Considered by many to be the father of wildlife management and of the United States’ wilderness system, Aldo Leopold was a conservationist, forester, philosopher, educator, writer, and outdoor enthusiast. “Green Fire” is the first full-length documentary film ever made about Leopold. It highlights his extraordinary career, tracing how he shaped and influenced the modern environmental movement.
The Conservancy showed the 72 minute film as part of our 2013 Speaker Series.
It is a beautifully-made piece, and really represents more than a simple documentary about Aldo Leopold. It also portrays how Leopold’s vision of a community that cares about both people and land—his call for a land ethic—ties together a wide range of modern conservation concerns and offers inspiration and insight for the future.
More about the film: Green Fire was produced in partnership between the Aldo Leopold Foundation, the Center for Humans and Nature, and the US Forest Service. The film examines Leopold’s thinking, renewing his idea of a land ethic for a population facing 21st century ecological challenges. Leopold’s biographer, conservation biologist Dr. Curt Meine, serves as the film’s on-screen guide.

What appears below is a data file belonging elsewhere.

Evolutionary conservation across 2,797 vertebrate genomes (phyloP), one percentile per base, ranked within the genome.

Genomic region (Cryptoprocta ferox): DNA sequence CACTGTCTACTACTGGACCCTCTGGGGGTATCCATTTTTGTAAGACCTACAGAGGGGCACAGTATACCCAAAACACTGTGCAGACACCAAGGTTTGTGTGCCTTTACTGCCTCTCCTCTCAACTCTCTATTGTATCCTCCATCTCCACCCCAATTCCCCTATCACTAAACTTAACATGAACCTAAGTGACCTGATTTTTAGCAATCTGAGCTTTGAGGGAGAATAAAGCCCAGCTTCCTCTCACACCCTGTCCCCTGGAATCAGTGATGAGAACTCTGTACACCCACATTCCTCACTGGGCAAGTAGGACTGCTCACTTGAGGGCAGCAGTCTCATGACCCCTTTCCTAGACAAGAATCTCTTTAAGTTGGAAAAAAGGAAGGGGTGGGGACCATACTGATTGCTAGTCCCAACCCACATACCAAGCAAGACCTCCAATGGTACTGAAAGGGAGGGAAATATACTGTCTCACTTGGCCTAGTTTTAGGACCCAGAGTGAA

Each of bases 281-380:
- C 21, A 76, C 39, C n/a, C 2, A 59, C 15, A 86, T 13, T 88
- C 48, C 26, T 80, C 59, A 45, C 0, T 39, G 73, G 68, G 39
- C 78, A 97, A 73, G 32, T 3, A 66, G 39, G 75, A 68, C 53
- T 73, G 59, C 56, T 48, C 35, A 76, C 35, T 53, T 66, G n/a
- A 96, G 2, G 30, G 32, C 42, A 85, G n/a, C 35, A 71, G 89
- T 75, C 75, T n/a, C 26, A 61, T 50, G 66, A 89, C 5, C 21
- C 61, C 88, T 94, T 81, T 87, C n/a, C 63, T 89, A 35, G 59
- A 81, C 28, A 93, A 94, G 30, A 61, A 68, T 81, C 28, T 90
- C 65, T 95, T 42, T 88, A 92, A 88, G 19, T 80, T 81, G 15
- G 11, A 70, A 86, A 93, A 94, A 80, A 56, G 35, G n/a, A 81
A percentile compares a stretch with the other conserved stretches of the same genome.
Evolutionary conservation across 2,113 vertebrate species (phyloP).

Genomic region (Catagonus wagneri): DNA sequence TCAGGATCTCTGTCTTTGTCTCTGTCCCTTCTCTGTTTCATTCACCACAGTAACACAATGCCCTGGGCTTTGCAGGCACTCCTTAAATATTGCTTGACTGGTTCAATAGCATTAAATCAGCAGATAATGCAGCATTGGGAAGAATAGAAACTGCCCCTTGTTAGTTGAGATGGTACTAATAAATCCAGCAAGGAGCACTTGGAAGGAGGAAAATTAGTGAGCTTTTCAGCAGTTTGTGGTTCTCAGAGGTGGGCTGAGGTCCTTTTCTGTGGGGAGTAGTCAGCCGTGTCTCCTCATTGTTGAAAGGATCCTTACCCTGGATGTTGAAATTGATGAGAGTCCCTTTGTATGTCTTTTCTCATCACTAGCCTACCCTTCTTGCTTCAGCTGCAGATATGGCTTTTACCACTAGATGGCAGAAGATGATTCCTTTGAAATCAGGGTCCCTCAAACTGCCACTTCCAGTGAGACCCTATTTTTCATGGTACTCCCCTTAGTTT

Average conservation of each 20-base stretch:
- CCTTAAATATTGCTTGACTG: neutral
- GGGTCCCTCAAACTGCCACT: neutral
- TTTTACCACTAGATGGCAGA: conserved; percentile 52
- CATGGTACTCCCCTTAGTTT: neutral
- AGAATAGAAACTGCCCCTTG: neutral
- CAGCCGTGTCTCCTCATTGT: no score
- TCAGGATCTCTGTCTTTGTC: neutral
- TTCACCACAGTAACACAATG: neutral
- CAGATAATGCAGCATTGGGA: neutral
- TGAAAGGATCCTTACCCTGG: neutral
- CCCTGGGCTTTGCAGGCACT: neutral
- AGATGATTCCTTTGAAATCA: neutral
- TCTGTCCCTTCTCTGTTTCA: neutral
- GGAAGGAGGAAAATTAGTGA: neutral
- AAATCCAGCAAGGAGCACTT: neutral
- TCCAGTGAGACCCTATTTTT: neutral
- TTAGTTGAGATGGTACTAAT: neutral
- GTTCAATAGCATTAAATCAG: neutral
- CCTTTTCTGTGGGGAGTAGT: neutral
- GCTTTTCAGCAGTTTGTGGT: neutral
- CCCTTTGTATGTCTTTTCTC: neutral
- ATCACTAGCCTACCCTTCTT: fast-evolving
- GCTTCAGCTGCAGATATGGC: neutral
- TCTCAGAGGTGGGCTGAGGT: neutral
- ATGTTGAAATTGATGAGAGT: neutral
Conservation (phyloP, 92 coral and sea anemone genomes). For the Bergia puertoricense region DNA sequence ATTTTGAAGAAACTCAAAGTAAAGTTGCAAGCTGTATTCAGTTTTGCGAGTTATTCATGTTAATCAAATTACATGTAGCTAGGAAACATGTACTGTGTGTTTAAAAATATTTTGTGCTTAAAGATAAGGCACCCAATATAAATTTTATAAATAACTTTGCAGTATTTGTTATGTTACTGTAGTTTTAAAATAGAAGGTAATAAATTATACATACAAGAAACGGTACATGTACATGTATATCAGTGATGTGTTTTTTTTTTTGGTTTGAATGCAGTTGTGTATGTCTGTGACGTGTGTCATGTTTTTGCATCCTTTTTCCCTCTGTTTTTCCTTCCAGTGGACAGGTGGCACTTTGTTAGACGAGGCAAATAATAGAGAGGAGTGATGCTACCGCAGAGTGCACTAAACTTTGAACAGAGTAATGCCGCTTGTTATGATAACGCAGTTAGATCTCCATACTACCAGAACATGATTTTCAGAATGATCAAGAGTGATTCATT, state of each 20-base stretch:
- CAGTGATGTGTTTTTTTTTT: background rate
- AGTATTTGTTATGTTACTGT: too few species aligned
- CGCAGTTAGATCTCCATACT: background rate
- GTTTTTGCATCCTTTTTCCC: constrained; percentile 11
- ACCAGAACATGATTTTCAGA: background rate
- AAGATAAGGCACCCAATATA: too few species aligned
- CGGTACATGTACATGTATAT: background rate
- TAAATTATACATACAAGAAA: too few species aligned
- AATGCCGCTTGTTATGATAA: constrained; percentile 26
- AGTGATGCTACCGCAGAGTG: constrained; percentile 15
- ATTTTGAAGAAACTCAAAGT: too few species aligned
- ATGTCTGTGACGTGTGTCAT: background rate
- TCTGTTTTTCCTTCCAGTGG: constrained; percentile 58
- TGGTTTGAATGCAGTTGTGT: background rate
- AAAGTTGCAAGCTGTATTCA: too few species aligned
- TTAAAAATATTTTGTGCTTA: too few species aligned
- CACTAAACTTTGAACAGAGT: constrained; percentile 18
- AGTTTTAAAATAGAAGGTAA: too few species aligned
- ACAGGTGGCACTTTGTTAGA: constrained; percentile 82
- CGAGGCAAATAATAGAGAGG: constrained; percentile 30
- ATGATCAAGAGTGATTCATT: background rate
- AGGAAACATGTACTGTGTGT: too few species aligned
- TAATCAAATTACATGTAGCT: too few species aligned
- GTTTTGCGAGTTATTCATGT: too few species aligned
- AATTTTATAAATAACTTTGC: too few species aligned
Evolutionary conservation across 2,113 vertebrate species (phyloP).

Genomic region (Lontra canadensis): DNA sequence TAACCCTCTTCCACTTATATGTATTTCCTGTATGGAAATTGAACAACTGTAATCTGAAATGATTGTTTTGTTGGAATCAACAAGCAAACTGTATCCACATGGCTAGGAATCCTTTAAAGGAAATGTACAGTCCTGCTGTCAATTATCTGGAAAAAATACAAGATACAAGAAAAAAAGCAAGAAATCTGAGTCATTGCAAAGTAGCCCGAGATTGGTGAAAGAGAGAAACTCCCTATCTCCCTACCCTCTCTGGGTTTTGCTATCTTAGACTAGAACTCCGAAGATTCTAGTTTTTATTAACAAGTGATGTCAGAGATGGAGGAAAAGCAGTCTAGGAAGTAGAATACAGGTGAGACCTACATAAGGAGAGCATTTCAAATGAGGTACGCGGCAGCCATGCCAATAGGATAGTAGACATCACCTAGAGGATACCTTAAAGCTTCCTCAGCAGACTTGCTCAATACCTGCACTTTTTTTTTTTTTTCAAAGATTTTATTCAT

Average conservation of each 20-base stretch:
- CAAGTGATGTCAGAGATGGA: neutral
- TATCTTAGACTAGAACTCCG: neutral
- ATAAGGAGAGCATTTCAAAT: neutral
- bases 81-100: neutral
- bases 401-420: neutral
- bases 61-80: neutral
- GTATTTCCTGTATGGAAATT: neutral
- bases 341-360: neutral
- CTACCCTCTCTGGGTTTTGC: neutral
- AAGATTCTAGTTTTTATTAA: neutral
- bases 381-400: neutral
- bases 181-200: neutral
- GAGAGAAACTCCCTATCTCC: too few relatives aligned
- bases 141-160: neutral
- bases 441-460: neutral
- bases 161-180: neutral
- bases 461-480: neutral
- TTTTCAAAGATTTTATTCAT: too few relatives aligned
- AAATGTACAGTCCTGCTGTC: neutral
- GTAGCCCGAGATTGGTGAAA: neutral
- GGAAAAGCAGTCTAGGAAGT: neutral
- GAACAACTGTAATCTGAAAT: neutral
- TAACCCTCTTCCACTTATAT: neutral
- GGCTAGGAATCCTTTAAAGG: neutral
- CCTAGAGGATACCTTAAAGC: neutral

Green Fire describes the formation of Leopold’s idea, exploring how it changed one man and later permeated through all arenas of conservation. The film draws on Leopold’s life and experiences to provide context and validity, then explores the deep impact of his thinking on conservation projects around the world today. Through these examples, the film challenges viewers to contemplate their own relationship with the land community.
The high-definition film employs photographs, correspondence, manuscripts, and other archival documents from the voluminous Aldo Leopold Archives, as well as historical film and contemporary full-color footage on location, including landscapes that influenced Leopold and that he in turn influenced.
The film also features commentary and insight from some of today’s most recognized and credible scholars and conservation leaders, including: three of Aldo Leopold’s children (Nina, Carl, and Estella), Leopold scholars, noted environmental writers, scientists, humanities experts, public policy leaders, business leaders, and leaders of non-profit groups inspired by Leopold.